Tips and tricks for conducting virtual meetings
July 15, 2015

As the world expands thanks to ever-developing technologies, more accounting firms rely on virtual meetings to conduct daily business. According to a study by travel management company Carlson Wagonlit Travel, 96 percent of all businesses engage in these electronically orientated meetings, be it audio or video conferencing. While virtual meetings do present fresh opportunities, they also have unique challenges. Operating within a virtual meeting is not the same as face-to-face meetings and requires certain etiquette and ways of thinking. 

Always be prepared
Speaking to Inc. magazine, Donna Dennis, president of Leadership Solutions Consulting, noted virtual meetings have one noticeable downside: There's little interaction outside the meeting proper. Attendees can't discuss questions or concerns either before or after a meeting. It's often this extra time that helps align people's thoughts. To that end, it's the responsibility of the meeting's organizer to ensure that everyone's prepared. That means working out meeting times that are agreeable to everyone, sending the agenda and any accompanying handouts at least one business day before and then keeping attendees in the loop with updates. It also means creating a space where people are comfortable and able to engage. The best way to do this  is to keep the meetings centered on a few topics at most; anything more, and attendees should be allowed short breaks. Without the benefit of being physically on site, they'll need as much help processing as possible. 

Know the technology
Despite breakthroughs, technology isn't perfect and glitches frequently. With that in mind, the best plan of action is to understand the technology before a meeting begins. Take a few minutes to experiment with services like email, a document archiving service or a scheduling program. That way, during the actual meeting, you'll waste less time figuring out the programs and where certain reports might have ended up. Encourage attendees to do the same to cut down on any unnecessary questions and help sustain the meeting's momentum. If there is some kind of technological hiccup, don't panic—it might be the perfect time to take a break and allow everyone time for analysis. If you're still uncertain about technology, it's a good idea to get someone more knowledgeable to do the actual button clicking. This way, you're better engaged with the audience and appear as more authoritative.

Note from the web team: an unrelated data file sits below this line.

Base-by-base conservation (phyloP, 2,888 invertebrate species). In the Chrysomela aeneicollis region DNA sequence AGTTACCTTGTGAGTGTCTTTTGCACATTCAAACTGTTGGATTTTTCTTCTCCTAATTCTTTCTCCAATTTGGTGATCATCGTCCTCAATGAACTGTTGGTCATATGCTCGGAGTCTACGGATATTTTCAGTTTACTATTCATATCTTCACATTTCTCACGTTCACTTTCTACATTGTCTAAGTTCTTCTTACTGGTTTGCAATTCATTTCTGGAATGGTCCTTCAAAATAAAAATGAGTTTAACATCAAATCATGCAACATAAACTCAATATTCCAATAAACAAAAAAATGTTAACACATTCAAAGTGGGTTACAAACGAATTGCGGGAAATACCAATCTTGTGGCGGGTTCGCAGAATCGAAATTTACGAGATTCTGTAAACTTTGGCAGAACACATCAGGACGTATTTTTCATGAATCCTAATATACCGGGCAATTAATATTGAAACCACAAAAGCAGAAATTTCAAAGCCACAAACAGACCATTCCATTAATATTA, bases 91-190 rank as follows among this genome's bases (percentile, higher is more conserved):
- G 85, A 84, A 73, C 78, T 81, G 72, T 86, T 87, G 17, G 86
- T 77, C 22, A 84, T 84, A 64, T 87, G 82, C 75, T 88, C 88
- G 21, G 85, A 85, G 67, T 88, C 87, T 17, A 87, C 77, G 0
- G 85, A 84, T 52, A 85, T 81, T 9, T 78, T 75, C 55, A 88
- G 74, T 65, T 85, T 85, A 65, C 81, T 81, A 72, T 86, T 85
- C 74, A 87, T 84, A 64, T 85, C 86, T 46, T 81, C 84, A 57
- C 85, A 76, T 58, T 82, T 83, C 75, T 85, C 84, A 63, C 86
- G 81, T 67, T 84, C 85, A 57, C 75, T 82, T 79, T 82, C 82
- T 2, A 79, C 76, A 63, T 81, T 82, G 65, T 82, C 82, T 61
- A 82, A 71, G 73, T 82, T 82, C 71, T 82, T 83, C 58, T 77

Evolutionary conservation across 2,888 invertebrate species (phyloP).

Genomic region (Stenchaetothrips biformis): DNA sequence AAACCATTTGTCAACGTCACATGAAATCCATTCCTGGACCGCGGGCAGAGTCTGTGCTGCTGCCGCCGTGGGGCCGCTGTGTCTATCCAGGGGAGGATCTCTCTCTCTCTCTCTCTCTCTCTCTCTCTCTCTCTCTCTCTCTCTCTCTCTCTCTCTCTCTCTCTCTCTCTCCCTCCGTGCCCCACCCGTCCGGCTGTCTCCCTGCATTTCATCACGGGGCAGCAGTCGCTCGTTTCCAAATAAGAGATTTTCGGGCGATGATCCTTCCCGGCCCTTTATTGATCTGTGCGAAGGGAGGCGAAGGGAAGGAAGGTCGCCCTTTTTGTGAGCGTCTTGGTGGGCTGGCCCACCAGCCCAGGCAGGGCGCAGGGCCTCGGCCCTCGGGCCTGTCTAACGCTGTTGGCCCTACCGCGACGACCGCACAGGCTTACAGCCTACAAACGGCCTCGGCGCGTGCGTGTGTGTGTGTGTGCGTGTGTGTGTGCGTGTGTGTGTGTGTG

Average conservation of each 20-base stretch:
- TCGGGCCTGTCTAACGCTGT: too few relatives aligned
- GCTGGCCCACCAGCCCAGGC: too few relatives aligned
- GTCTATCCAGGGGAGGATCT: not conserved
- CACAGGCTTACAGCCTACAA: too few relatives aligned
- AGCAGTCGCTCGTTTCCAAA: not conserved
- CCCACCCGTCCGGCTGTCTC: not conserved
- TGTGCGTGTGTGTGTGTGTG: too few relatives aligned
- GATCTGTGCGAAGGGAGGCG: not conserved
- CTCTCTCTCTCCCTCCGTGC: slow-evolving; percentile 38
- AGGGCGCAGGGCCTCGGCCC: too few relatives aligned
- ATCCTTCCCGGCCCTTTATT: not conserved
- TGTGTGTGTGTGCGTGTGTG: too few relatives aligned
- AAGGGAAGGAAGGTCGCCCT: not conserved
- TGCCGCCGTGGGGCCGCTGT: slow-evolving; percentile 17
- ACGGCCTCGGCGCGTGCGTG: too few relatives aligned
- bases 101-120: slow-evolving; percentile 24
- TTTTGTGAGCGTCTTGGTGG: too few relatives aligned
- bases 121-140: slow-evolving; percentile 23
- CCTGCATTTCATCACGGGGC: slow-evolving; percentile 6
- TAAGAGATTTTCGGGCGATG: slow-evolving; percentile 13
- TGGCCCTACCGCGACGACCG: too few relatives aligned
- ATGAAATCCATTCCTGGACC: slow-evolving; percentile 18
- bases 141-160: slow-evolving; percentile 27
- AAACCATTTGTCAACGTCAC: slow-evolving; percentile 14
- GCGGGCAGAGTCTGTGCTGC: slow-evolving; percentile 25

Be sociable and engaging
Given the lack of proximity within virtual meetings, it's hard to connect with others. As a result, the meeting's organizer needs to be extra diligent in including everyone. That might begin with some chit-chat, which not only forges bonds, but also lets the organizer learn people's distinct voices. Better yet, if video is an option, opt for that; it cuts down on any confusion and also better simulates face-to-face interaction. Regardless, always give people plenty of time to share their thoughts or to ask questions. As an extension of that, don't be afraid of a little silence. Between technological delays and people not wanting to interrupt, it's an inevitable occurrence in most virtual meetings. Still, too much silence, or even too much discussion, can hamper productivity. That means an organizer shouldn't be afraid to speak up, direct traffic and mute people's lines if necessary.

If time and resources allow it, try separating meetings as either virtual or in-person. This helps streamline communication, as there's little need for switching between audiences, and can also reduce noise pollution.

A final note
As helpful as virtual meetings are, they shouldn't be the sole option. According to a report by the Crowne Plaza hotel chain, 24 percent of businesses surveyed thought they lost revenue without face-to-face contact. Rely on virtual meetings to discuss reports and other data-centric areas. Then, allow for in-person meetings whenever possible. This dynamic will enforce a distinct bond between attendees, which in turn will only improve subsequent virtual meetings.

Nexus: G-WEBCD4